New York Attorney General Eric Schneiderman was accused in May 2018 of physically abusing four women who he had been romantically involved with, according to The New Yorker.

(Photo by Drew Angerer/Getty Images)

A former aide of Rep. Bobby Scott, D-Va., says she was fired after she refused his advances.

(Photo By Bill Clark/CQ Roll Call)

Rep. Trent Franks, R-Arizona, resigned after he was accused of asking former female staffers to be surrogate mothers for his child. 

(Photo By Bill Clark/CQ Roll Call)

Rep. Ruben Kihuen, D-Nev., was accused of making unwanted sexual advances to multiple women.

(Photo By Bill Clark/CQ Roll Call)

Rep. Blake Farenthold, R-Texas, was accused of using taxpayer money for a sexual harassment settlement with his former communications director, according to Politico. He announced in December that he wouldn't be seeking reelection. 

(Photo By Bill Clark/CQ Roll Call)

Rep. John Conyers (D-MI) has been accused of unwanted sexual advances by former staffers.

(SAUL LOEB via Getty Images)

California Assemblymember Matt Dababneh was accused of masturbating in front of a woman in 2016, according to the Los Angeles Times.

(Photo by JC Olivera/Getty Images)

In 1992 multiple women came forward against Senator Brock Adams accusing him of sexually harassing, molesting or assaulting them.

(Photo by Gary Payne/Liaison)

The Congressional Office of Compliance reportedly shelled out $100,000 to settle sexual harassment claims against U.S. Rep. Eric Massa, D-New York.

(Photo by Chip Somodevilla/Getty Images)

Congressman Mark Foley, R-Florida, resigned in 2006 amid reports that he sent sexually explicit messages to at least one underage male former page. 

(Photo by Theo Wargo/WireImage)

Rep. Patrick Meehan, R-Pa., called a young former aide his 'soul mate,' but denied sexually harassing her.

(Photo By Tom Williams/CQ Roll Call)

Rep. Dan Johnson, R-Kentucky, was facing sexual assault accusations and reportedly committed suicide.

(Kentucky Legislative Research Commission via REUTERS)

Former U.S. Congressman Anthony Weiner was sentenced in 2017 after pleading guilty to one count of sending obscene messages to a minor, ending an investigation into a "sexting" scandal that played a role in the 2016 US presidential election.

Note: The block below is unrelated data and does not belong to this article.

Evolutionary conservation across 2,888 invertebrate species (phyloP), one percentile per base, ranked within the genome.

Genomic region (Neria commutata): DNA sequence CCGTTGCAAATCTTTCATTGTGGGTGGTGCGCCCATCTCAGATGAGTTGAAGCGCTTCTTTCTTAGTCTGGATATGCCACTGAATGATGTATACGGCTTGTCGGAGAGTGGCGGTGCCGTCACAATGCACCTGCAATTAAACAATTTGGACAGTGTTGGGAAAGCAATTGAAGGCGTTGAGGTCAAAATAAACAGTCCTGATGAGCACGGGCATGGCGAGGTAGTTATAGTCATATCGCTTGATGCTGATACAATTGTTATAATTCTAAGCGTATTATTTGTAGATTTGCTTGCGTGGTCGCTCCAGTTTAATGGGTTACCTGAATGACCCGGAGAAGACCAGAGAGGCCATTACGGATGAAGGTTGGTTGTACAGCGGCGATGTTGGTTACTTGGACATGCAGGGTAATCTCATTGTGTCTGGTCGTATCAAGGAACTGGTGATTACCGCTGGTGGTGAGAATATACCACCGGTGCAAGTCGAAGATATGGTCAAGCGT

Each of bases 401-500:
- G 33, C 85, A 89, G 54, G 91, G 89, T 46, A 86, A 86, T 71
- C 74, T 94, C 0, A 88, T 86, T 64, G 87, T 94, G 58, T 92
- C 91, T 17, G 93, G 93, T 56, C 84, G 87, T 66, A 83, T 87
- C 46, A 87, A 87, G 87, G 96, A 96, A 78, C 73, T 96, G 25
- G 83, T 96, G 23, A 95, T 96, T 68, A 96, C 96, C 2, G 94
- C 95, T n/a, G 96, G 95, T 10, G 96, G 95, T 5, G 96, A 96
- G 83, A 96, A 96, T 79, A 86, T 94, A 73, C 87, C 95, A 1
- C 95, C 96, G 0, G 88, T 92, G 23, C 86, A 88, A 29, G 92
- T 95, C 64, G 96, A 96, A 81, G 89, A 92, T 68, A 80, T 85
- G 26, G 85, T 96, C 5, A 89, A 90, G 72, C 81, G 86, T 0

(REUTERS/Lucas Jackson)

Former U.S. Rep. David Wu, D-Oregon, resigned from his position in 2011 after accusations of an 'unwanted sexual encounter' from the 18-year-old daughter of a donor.

(Photo by Alex Wong/Getty Images)

Former Republican presidential hopeful Herman Cain dropped out of the race in December 2011 amid accusations of sexual misconduct.

(REUTERS/Jonathan Ernst)

Former U.S. Speaker of the House Dennis Hastert was sentenced to 15 months in prison in 2016 for attempting to skirt banking regulations in order to conceal hush money payments intended to cover up sex abuse allegations stemming from the time he was a high school wrestling coach at a far west suburban Chicago high school decades ago.

(REUTERS/Frank Polich)

HIDE CAPTION
SHOW CAPTION
of
SEE ALL
BACK TO SLIDE

 

Michael Cohen Net Worth: $20 million

Cohen’s net worth is $20 million, according to Celebrity Net Worth — and Cohen’s salary is $1 million — with a good chunk of his personal wealth coming from his investments in the taxi industry and real estate. In June, Celebrity Net Worth reported Cohen’s net worth as $100 million; the reasons for the dramatic drop in his net worth are unclear.